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The Orkney Wargames Club meets

in Kirkwall on Thursday evenings.


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Klinkhausen, 1813

The Napoleonic Wars, General de Brigade, 28mm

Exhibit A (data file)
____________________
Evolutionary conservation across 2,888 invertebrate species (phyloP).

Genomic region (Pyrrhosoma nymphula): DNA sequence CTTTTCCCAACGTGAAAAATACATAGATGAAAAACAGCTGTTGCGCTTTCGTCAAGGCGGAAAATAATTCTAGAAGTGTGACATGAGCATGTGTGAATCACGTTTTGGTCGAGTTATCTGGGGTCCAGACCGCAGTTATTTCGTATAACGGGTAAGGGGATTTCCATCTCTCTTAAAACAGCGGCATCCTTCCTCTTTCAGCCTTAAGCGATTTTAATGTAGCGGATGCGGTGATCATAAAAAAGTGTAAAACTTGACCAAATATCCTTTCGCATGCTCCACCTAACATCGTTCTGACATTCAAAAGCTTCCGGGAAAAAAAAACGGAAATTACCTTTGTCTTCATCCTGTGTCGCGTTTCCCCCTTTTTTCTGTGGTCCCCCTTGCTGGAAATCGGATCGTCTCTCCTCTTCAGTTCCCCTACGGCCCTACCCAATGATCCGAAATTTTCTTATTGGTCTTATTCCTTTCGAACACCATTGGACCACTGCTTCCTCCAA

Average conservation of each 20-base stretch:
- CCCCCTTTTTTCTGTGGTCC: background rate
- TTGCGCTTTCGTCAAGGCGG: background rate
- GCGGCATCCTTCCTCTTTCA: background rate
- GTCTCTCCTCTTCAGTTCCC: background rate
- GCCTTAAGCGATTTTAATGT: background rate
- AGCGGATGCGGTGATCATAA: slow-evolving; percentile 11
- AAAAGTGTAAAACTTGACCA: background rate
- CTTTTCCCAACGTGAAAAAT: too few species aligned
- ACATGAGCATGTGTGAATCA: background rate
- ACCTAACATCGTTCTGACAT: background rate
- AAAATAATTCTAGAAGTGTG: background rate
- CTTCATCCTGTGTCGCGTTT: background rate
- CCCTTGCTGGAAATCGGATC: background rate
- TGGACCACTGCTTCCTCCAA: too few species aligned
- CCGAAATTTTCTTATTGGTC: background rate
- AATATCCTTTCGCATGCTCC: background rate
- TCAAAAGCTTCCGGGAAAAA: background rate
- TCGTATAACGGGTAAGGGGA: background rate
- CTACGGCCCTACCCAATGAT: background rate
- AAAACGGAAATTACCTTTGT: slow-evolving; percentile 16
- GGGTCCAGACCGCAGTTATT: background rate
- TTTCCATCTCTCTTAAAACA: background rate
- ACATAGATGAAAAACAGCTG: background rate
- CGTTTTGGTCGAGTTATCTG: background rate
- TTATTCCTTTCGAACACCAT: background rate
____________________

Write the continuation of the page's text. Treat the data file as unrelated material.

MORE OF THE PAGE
This little game was played up in Orkney using the little 7×5 foot table in my attic wargaming den. Three of us took part – Mark Colston commanding the French, while Alan Bruce and I took charge of the Prussians and Russians respectively. It was a little encounter clash, with about six battalions a side, plus a brigade of light horse and a battery of guns. There wasn’t much finesse in this game – the French attacked, and the Allies struggled to hold their positions. The French formed up into two large three battalion columns (that’s 90 figures each, not counting the detached skirmishers), and these were thrown forward into the assault, supported by the French guns and cavalry. Three Prussian battalions waited for them to the left side of a farm complex (as viewed below), while my three Russian battalions entered the table from a road curving off the table to the right. In between lay a Russian hussar regiment, supported by some indifferent Cossacks.Mark is quite an aggressive player, and his troops were almost on top of the Prussians before they had time to deploy. In fact the French skirmishers reached the edge of a little hill before the Prussian guns could deploy, so Alan sensibly pulled them back before they were overrun. However, the Prussian fusiliers shook out into a line at the last moment, while a battalion of musketeers in column screened the withdrawal of the guns on the hill. The French rolled forward, and when they charged the fusiliers it looked like they#d sweep the Prussians from the field. Amazingly, one of the three French battalions faltered and refused to charge home. Then, when the other two hit the enemy the Prussian line held, thanks to some excellent die rolling. The French were forced to retire, but they were still in the game – bloodied but unbowed.In the centre the rapid advance of the French cavalry gave my Russians pause, and forced their infantry into square. The two regiments of French cavalry were stacked up one behind the other due to the compact space they had to manoeuvre in, and before they charged the Russian hussars they were pestered by Prussian musketry from jaegers, artillery and musketeers on their left flank. The lancers charged home though, and were duly counter charged by the Mariopol hussars. Eagle-eyed wargamers will probably notice that the French lancers looked a little unusual – in fact they were Russian ones (my Polish regiment), masquerading as their counterparts in French service for the evening.Anyway, once again Mark rolled appalling dice, and I rolled high. The lancers were routed. Not to be outdone, Mark promptly charged the hussars with his second unit – the 19th Chasseurs a Cheval. This was their first tabletop outing – and of course they performed poorly. Despite catching the Russians halted and reforming the chasseurs got the worst of the clash, and were forced to retire.The French cavalry had suffered heavy casualties, but they soon rallied, and were held in reserve, ready to support the infantry if the chance arose. That though, wasn’t to be. The second French infantry attack rolled forward, but by then the waiting Russian infantry had deployed from square into column, and were ready for them. This time the whole French formation went in, but failed to make any headway against the Russians, despite three French battalions being ranged against two Russian ones. The third Russian battalion was still moving up in support, but by now they were supported by a whole cavalry brigade. Even more importantly the Prussians had managed to deploy a half battery of two gun models, and were causing trouble from the flank again.The French battery spent the game whittling down a Prussian musketeer battalion deployed in front of the farmhouse, but the German’s morale held. At that point we had to end the game. The French had definitely come off worst in the clash, but if the game had gone on they would have launched another couple of assaults. By then though the odds had lengthened thanks to the redeployment of the Prussian guns and the victory of the Russian cavalry, so the chances of success were slim. All three of us enjoyed the game. After playing with the more simplistic Black Powder rules I found General de Brigade gave a much more accurate game, but the pace was definitely slower. That of course will change when we get re-acquainted with the rules.


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